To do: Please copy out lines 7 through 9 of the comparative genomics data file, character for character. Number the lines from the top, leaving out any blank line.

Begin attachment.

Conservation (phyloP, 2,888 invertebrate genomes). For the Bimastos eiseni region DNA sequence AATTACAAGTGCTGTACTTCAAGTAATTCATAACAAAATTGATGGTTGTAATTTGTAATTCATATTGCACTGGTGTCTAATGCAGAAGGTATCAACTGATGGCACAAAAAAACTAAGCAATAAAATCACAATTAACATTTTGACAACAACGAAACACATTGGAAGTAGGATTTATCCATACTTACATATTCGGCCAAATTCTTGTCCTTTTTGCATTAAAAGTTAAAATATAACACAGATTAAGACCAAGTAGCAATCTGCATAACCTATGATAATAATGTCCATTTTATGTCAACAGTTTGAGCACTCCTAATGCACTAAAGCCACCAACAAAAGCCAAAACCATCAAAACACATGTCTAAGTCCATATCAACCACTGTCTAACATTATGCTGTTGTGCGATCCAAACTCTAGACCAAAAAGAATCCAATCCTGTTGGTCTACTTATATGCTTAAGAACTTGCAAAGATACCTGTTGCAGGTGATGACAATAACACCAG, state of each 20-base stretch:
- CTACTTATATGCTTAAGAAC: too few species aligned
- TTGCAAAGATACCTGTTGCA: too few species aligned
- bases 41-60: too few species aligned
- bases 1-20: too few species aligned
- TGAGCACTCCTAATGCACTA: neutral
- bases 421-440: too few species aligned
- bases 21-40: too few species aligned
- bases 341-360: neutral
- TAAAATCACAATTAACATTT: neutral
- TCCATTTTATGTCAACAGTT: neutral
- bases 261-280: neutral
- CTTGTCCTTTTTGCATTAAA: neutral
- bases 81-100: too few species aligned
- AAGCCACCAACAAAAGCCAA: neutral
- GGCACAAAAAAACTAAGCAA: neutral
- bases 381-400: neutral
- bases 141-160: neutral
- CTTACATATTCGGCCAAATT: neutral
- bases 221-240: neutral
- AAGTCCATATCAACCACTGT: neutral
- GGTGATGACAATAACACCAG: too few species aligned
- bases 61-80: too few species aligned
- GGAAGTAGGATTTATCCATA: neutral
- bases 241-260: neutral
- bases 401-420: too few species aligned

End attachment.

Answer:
- bases 421-440: too few species aligned
- bases 21-40: too few species aligned
- bases 341-360: neutral